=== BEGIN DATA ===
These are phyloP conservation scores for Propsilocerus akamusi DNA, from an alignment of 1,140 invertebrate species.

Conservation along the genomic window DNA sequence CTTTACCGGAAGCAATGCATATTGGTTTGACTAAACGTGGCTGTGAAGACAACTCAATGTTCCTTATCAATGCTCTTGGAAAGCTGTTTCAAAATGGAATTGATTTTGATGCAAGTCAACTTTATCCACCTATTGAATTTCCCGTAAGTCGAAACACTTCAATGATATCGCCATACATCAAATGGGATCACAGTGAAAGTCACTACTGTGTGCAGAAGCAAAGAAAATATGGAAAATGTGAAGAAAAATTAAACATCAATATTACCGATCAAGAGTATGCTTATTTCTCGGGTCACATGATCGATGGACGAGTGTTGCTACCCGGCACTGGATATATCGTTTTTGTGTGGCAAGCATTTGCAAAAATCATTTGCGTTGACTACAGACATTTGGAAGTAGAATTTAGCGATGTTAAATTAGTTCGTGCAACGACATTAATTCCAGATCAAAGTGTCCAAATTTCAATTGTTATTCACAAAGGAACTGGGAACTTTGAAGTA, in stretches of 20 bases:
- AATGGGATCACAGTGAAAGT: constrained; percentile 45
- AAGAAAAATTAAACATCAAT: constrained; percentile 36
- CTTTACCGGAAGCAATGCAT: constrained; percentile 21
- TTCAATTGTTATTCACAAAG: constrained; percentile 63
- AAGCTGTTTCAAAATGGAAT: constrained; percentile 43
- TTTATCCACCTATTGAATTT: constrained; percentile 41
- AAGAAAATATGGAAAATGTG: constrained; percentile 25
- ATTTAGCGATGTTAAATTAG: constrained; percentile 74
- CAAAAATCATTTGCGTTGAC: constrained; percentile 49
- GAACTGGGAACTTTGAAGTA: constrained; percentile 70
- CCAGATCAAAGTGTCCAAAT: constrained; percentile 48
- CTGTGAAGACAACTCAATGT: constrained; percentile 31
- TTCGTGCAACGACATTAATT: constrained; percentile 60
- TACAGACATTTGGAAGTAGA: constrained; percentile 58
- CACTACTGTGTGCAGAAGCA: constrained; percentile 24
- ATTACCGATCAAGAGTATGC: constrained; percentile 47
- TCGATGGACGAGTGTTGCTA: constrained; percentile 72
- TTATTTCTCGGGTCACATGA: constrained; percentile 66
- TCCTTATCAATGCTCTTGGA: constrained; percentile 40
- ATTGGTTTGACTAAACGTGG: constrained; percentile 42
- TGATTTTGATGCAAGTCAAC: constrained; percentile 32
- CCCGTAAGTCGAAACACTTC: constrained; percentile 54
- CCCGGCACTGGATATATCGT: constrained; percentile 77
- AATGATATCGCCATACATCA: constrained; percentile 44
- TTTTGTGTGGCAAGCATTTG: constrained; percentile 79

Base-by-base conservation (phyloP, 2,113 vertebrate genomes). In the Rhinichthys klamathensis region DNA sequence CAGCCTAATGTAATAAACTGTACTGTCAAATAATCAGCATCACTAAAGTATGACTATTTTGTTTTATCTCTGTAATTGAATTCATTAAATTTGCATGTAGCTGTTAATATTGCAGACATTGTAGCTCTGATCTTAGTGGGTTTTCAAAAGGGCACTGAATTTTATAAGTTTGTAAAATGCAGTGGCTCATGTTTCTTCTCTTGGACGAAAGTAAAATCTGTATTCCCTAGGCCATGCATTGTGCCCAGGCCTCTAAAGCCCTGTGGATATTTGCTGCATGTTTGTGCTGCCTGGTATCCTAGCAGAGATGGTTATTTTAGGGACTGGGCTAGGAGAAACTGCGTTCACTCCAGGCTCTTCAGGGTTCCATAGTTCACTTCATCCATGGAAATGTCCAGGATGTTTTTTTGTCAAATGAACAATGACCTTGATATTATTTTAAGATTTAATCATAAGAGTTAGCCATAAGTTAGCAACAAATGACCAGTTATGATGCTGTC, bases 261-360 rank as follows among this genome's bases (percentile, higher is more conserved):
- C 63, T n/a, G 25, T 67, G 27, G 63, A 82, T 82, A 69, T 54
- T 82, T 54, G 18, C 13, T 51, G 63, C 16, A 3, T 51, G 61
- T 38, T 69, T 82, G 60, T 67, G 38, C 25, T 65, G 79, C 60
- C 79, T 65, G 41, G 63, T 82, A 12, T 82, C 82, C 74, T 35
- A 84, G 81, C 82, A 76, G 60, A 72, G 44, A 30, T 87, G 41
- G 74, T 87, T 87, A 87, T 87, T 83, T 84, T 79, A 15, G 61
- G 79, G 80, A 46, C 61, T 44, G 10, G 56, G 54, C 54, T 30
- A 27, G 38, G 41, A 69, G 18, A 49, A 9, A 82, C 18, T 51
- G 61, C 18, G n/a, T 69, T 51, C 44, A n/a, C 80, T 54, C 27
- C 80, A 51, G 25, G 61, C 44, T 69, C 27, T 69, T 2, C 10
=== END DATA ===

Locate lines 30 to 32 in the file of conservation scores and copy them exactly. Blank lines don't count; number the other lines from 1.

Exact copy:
- T 82, T 54, G 18, C 13, T 51, G 63, C 16, A 3, T 51, G 61
- T 38, T 69, T 82, G 60, T 67, G 38, C 25, T 65, G 79, C 60
- C 79, T 65, G 41, G 63, T 82, A 12, T 82, C 82, C 74, T 35